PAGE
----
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China launched its first manned spacecraft today, staking its claim to superpower status by joining an exclusive club of space-travelling nations that previously included only the United States and Russia.

Lieutenant-Colonel Yang Liwei, a 38-year-old fighter pilot, was aboard the Shenzhou 5 (Divine Vessel) when it blasted into space aboard a Long March 2F rocket from a launch pad in the Gobi Desert at exactly 9 a.m. this morning (9 p.m. EDT).

Within 10 minutes it had entered orbit. The spaceship is expected to circle the Earth 14 times in the course of about 21 hours. President Hu Jintao proclaimed it a "historic step" and "the glory of our great motherland."

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The first Chinese person in space, who earns a modest salary of about $1,525 per month, is the son of a teacher and an agricultural official from the industrial "rust belt" of northeastern China. The 5-foot-6 officer in the People's Liberation Army, chosen from a pool of 14 astronaut candidates, will be lionized in the news media here as China's newest hero.

"I feel good," he reportedly told ground controllers in his first words from space about half an hour after liftoff. "See you tomorrow."

Television announcers said he was "composed and at ease" as he read a flight manual in his spacecraft. "I will not disappoint the motherland," a Chinese Web site quoted him as saying before the launch. "I will complete each movement with total concentration. And I will gain honour for the People's Liberation Army and for the Chinese nation."

Chinese state television broke into its regular programming to announce the launch this morning. Pictures quickly followed, and crowds gathered around television sets to watch.

Earlier plans for a live broadcast of the liftoff were cancelled, apparently for fear of a disaster. (In 1995 a Chinese rocket exploded after liftoff, killing six people on the ground.) But within minutes of liftoff, Chinese state television began heavy coverage of the story, with hour after hour of constant reporting. Scenes of the liftoff were accompanied by uplifting music that sounded like the Star Wars theme.

Until today, only the United States and Russia had the capacity to send a human into space. But China has aggressively pursued its space goals, seeking both the propaganda gains and the commercial and military applications that it can achieve by launching its own astronauts into space.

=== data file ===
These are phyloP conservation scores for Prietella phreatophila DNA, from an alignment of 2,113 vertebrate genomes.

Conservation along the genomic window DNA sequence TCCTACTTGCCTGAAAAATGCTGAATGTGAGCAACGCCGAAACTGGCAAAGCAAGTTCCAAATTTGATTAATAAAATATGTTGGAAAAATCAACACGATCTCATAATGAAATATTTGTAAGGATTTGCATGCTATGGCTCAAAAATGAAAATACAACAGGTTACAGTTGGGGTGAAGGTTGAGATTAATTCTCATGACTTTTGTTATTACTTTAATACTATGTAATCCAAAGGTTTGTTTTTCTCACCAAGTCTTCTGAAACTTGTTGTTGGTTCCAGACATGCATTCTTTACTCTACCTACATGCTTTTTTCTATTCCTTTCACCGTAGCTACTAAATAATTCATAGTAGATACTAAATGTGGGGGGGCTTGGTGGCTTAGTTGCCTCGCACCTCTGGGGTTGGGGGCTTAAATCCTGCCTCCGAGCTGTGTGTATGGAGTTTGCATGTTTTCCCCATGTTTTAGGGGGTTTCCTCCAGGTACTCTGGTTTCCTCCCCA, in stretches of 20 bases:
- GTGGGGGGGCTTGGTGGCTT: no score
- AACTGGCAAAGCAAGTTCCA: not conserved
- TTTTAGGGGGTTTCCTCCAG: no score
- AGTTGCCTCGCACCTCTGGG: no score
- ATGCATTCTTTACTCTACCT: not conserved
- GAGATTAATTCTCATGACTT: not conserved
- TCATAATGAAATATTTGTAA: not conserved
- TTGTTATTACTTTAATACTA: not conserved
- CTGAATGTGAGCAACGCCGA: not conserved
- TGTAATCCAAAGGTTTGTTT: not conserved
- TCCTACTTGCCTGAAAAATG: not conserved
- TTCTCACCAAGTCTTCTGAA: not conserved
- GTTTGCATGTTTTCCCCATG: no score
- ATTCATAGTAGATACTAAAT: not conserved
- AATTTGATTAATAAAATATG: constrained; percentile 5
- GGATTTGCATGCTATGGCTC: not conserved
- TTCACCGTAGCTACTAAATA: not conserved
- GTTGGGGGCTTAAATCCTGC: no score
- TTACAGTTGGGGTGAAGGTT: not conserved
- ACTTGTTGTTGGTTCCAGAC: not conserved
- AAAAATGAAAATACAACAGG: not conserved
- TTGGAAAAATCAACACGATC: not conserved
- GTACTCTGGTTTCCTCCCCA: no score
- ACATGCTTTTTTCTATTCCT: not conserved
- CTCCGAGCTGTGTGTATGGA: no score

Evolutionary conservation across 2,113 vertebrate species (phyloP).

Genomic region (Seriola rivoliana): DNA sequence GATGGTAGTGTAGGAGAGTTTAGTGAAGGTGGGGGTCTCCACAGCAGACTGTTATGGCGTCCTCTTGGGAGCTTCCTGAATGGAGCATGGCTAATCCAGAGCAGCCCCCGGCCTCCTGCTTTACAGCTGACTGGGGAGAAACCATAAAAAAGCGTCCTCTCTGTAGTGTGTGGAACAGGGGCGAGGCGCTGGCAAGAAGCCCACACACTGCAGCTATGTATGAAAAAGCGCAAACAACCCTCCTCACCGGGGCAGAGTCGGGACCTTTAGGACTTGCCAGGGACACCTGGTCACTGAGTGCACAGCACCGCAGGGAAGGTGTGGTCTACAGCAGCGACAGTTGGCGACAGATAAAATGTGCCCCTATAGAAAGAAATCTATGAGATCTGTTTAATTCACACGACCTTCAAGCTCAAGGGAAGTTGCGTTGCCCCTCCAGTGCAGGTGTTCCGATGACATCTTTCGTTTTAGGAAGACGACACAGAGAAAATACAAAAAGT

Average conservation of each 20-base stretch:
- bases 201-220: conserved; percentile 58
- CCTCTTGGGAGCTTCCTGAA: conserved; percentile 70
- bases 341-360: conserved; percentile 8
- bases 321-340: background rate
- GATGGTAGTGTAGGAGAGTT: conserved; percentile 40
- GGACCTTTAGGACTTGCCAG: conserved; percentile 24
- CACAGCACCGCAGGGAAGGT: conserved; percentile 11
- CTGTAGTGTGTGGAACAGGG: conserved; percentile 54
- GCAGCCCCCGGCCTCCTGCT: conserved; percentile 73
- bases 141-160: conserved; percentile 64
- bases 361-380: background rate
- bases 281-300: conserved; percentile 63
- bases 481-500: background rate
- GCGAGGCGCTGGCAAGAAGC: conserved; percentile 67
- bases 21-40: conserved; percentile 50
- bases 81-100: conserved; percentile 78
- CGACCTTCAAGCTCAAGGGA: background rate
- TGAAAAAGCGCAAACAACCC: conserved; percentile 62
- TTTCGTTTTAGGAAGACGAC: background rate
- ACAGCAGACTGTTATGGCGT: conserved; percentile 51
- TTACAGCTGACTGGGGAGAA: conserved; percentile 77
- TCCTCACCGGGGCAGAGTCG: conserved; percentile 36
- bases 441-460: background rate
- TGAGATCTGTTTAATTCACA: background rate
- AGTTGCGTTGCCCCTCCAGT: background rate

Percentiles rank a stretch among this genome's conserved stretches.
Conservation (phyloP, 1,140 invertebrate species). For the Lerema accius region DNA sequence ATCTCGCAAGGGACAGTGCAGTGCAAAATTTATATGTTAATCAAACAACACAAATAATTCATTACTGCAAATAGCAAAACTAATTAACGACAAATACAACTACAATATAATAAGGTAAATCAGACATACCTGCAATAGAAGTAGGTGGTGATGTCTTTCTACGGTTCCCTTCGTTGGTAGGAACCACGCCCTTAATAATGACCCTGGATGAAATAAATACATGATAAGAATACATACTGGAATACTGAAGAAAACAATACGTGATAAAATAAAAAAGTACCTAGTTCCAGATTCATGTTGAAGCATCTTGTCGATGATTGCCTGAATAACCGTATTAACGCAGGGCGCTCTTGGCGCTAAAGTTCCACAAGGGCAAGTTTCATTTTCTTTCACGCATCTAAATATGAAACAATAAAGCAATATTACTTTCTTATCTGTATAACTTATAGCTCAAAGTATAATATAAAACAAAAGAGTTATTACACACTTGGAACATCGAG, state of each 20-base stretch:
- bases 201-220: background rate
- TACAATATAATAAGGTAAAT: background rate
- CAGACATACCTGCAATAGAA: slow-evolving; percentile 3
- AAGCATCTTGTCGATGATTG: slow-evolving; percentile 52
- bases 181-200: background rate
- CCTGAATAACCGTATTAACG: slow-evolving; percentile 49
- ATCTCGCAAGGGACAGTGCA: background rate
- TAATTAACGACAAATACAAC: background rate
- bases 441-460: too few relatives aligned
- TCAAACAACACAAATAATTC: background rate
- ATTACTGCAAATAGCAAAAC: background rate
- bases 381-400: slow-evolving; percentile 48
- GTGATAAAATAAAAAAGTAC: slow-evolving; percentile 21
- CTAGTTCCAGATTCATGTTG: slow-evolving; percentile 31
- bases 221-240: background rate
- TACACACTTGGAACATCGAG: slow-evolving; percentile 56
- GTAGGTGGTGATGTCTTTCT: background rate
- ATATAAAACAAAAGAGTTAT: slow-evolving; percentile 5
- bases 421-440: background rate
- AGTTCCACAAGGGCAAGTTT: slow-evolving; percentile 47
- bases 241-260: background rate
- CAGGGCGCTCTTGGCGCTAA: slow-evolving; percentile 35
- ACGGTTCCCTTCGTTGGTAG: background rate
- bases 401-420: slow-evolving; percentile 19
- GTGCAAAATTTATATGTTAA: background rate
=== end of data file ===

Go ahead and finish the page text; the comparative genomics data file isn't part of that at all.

In downtown Beijing, hundreds of people gathered around a giant television screen on a major shopping street to watch the latest news of the launch. "I'm very excited," said 40-year-old Liu Zengke, a manager of a forestry company, who learned about the launch from a message on his cellphone. "It's a sign of China's national power. This will be good for China's military and scientific technology."

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A special edition of Liberation Daily hit the streets of Beijing within minutes of the liftoff. "Chinese today ascend into space," the banner headline blared.

The space launch has fuelled a growing wave of nationalist fervour here. News stories of Chinese space triumphs abound, along with breathless accounts of future missions to the moon or Mars. One television channel has launched a 20-part documentary series on the Chinese space program.

"This proves our strength," one reader wrote on the People's Daily Web site. "Long live our great motherland!" Another proclaimed that she would name her new baby Yin He (Milky Way) in honour of the space launch. "It's a glorious moment in my life to see the rise of our country's manned spacecraft," someone else added.

Many Chinese used the space launch to take jabs at the United States and Japan. "The Americans are too hegemonic," said one. "They are taking outer space as their back garden. So we must go up there."

Despite the patriotic mood, many Chinese people still question the cost of the space program. Beijing is spending more than $2.5-billion annually to develop its space program, a vast sum in a country where 140 million live on less than $1 a day.

Beijing's great leap up

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China launched its first manned spacecraft this morning, making it the third country to do so after the Soviet Union and the United States.

SHENZHOU V( Divine Vessel V)

The Shenzhou spaceship will be carried into the skies by the Long March 2-F rocket.

Length: 8.65 m

Width: 2.80 m

Weight: 7.8 tonnes

Crew ascent/descent module: Can accommodate three crew but only one is expected for the first flight.

Orbital module: Contains scientific equipment and is likely to remain in orbit for up to six months.

Service module: Loaded with ship electronics and rocket engine assembly.

Spacecraft currently in use:

United States

Space shuttle

Max. crew: 8

Weight (at liftoff): 2,041 tonnes

First manned launch: April, 1981

Soviet Union/Russia


Max. crew: 3

Weight (at liftoff): 297 tonnes

First manned launch: November, 1963


Long March 2-F

Max. crew: 3

Weight (at liftoff): 464 tonnes

First manned launch: Today

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About the Author
Africa Bureau Chief

Geoffrey York is The Globe and Mail's Africa correspondent.He has been a foreign correspondent for the newspaper since 1994, including seven years as the Moscow Bureau Chief and seven years as the Beijing Bureau Chief.He is a veteran war correspondent who has covered war zones since 1992 in places such as Somalia, Sudan, Chechnya, Iraq and Afghanistan. More


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